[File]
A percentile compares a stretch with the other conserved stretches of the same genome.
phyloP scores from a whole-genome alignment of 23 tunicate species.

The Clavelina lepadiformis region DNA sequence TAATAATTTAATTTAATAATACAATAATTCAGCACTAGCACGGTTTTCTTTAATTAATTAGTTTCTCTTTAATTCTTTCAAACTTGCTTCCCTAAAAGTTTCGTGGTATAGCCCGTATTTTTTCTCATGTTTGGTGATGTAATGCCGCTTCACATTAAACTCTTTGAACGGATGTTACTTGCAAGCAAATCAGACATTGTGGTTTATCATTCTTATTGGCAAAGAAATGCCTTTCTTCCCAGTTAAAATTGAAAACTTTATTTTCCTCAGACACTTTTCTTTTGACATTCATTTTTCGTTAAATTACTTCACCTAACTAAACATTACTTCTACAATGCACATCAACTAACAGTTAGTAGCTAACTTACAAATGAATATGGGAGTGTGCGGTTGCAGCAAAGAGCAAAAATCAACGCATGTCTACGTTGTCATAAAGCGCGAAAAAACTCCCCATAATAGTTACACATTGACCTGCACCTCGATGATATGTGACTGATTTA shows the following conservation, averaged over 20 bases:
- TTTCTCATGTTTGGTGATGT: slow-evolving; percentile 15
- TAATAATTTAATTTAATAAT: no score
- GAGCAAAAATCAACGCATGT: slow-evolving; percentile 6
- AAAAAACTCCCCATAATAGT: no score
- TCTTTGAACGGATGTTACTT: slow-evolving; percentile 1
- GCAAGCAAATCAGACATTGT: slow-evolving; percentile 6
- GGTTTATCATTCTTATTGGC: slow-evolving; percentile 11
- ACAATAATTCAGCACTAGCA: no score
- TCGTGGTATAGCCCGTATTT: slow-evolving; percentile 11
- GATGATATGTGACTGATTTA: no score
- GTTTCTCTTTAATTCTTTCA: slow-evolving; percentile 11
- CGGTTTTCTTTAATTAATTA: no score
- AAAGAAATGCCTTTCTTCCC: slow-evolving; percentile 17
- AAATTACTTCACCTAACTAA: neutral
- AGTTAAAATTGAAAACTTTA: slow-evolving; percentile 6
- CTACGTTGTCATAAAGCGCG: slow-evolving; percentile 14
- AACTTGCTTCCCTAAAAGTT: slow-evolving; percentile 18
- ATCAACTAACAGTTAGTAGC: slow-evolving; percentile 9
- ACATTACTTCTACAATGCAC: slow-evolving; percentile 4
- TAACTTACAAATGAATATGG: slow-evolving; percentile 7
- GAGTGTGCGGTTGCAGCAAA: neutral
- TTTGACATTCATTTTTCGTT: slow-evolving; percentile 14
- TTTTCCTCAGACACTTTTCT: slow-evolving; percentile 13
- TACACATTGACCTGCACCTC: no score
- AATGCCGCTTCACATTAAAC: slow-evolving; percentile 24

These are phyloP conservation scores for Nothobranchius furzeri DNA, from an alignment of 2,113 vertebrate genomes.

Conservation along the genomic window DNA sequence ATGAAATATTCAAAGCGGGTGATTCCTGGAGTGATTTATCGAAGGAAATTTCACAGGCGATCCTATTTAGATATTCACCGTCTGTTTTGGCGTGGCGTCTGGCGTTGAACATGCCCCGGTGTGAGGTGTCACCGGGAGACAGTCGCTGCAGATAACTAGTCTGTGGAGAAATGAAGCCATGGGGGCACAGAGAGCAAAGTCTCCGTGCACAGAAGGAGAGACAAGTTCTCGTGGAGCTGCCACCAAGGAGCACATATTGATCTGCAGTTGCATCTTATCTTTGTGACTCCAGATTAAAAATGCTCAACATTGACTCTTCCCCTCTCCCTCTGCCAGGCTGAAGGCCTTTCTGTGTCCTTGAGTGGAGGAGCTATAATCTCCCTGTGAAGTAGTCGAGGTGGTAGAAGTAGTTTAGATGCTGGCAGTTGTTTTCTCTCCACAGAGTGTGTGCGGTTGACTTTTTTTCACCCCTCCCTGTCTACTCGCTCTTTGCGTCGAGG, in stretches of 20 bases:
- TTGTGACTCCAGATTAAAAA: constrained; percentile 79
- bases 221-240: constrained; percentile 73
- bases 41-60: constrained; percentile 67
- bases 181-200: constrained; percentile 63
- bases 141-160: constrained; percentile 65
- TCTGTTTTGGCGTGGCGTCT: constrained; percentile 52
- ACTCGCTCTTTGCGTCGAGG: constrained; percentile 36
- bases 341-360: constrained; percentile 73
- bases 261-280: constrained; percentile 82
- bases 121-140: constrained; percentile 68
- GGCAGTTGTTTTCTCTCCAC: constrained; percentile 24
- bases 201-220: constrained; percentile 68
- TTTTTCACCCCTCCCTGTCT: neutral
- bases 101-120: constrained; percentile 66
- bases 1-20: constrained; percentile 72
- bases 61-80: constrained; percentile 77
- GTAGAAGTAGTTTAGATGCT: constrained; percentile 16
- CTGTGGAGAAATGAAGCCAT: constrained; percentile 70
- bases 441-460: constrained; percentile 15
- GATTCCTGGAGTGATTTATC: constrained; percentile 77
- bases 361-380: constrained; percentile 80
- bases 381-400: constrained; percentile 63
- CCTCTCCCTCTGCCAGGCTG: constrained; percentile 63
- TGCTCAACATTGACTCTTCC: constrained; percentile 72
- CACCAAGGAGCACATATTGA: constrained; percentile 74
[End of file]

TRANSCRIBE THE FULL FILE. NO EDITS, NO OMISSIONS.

A percentile compares a stretch with the other conserved stretches of the same genome.
phyloP scores from a whole-genome alignment of 23 tunicate species.

The Clavelina lepadiformis region DNA sequence TAATAATTTAATTTAATAATACAATAATTCAGCACTAGCACGGTTTTCTTTAATTAATTAGTTTCTCTTTAATTCTTTCAAACTTGCTTCCCTAAAAGTTTCGTGGTATAGCCCGTATTTTTTCTCATGTTTGGTGATGTAATGCCGCTTCACATTAAACTCTTTGAACGGATGTTACTTGCAAGCAAATCAGACATTGTGGTTTATCATTCTTATTGGCAAAGAAATGCCTTTCTTCCCAGTTAAAATTGAAAACTTTATTTTCCTCAGACACTTTTCTTTTGACATTCATTTTTCGTTAAATTACTTCACCTAACTAAACATTACTTCTACAATGCACATCAACTAACAGTTAGTAGCTAACTTACAAATGAATATGGGAGTGTGCGGTTGCAGCAAAGAGCAAAAATCAACGCATGTCTACGTTGTCATAAAGCGCGAAAAAACTCCCCATAATAGTTACACATTGACCTGCACCTCGATGATATGTGACTGATTTA shows the following conservation, averaged over 20 bases:
- TTTCTCATGTTTGGTGATGT: slow-evolving; percentile 15
- TAATAATTTAATTTAATAAT: no score
- GAGCAAAAATCAACGCATGT: slow-evolving; percentile 6
- AAAAAACTCCCCATAATAGT: no score
- TCTTTGAACGGATGTTACTT: slow-evolving; percentile 1
- GCAAGCAAATCAGACATTGT: slow-evolving; percentile 6
- GGTTTATCATTCTTATTGGC: slow-evolving; percentile 11
- ACAATAATTCAGCACTAGCA: no score
- TCGTGGTATAGCCCGTATTT: slow-evolving; percentile 11
- GATGATATGTGACTGATTTA: no score
- GTTTCTCTTTAATTCTTTCA: slow-evolving; percentile 11
- CGGTTTTCTTTAATTAATTA: no score
- AAAGAAATGCCTTTCTTCCC: slow-evolving; percentile 17
- AAATTACTTCACCTAACTAA: neutral
- AGTTAAAATTGAAAACTTTA: slow-evolving; percentile 6
- CTACGTTGTCATAAAGCGCG: slow-evolving; percentile 14
- AACTTGCTTCCCTAAAAGTT: slow-evolving; percentile 18
- ATCAACTAACAGTTAGTAGC: slow-evolving; percentile 9
- ACATTACTTCTACAATGCAC: slow-evolving; percentile 4
- TAACTTACAAATGAATATGG: slow-evolving; percentile 7
- GAGTGTGCGGTTGCAGCAAA: neutral
- TTTGACATTCATTTTTCGTT: slow-evolving; percentile 14
- TTTTCCTCAGACACTTTTCT: slow-evolving; percentile 13
- TACACATTGACCTGCACCTC: no score
- AATGCCGCTTCACATTAAAC: slow-evolving; percentile 24

These are phyloP conservation scores for Nothobranchius furzeri DNA, from an alignment of 2,113 vertebrate genomes.

Conservation along the genomic window DNA sequence ATGAAATATTCAAAGCGGGTGATTCCTGGAGTGATTTATCGAAGGAAATTTCACAGGCGATCCTATTTAGATATTCACCGTCTGTTTTGGCGTGGCGTCTGGCGTTGAACATGCCCCGGTGTGAGGTGTCACCGGGAGACAGTCGCTGCAGATAACTAGTCTGTGGAGAAATGAAGCCATGGGGGCACAGAGAGCAAAGTCTCCGTGCACAGAAGGAGAGACAAGTTCTCGTGGAGCTGCCACCAAGGAGCACATATTGATCTGCAGTTGCATCTTATCTTTGTGACTCCAGATTAAAAATGCTCAACATTGACTCTTCCCCTCTCCCTCTGCCAGGCTGAAGGCCTTTCTGTGTCCTTGAGTGGAGGAGCTATAATCTCCCTGTGAAGTAGTCGAGGTGGTAGAAGTAGTTTAGATGCTGGCAGTTGTTTTCTCTCCACAGAGTGTGTGCGGTTGACTTTTTTTCACCCCTCCCTGTCTACTCGCTCTTTGCGTCGAGG, in stretches of 20 bases:
- TTGTGACTCCAGATTAAAAA: constrained; percentile 79
- bases 221-240: constrained; percentile 73
- bases 41-60: constrained; percentile 67
- bases 181-200: constrained; percentile 63
- bases 141-160: constrained; percentile 65
- TCTGTTTTGGCGTGGCGTCT: constrained; percentile 52
- ACTCGCTCTTTGCGTCGAGG: constrained; percentile 36
- bases 341-360: constrained; percentile 73
- bases 261-280: constrained; percentile 82
- bases 121-140: constrained; percentile 68
- GGCAGTTGTTTTCTCTCCAC: constrained; percentile 24
- bases 201-220: constrained; percentile 68
- TTTTTCACCCCTCCCTGTCT: neutral
- bases 101-120: constrained; percentile 66
- bases 1-20: constrained; percentile 72
- bases 61-80: constrained; percentile 77
- GTAGAAGTAGTTTAGATGCT: constrained; percentile 16
- CTGTGGAGAAATGAAGCCAT: constrained; percentile 70
- bases 441-460: constrained; percentile 15
- GATTCCTGGAGTGATTTATC: constrained; percentile 77
- bases 361-380: constrained; percentile 80
- bases 381-400: constrained; percentile 63
- CCTCTCCCTCTGCCAGGCTG: constrained; percentile 63
- TGCTCAACATTGACTCTTCC: constrained; percentile 72
- CACCAAGGAGCACATATTGA: constrained; percentile 74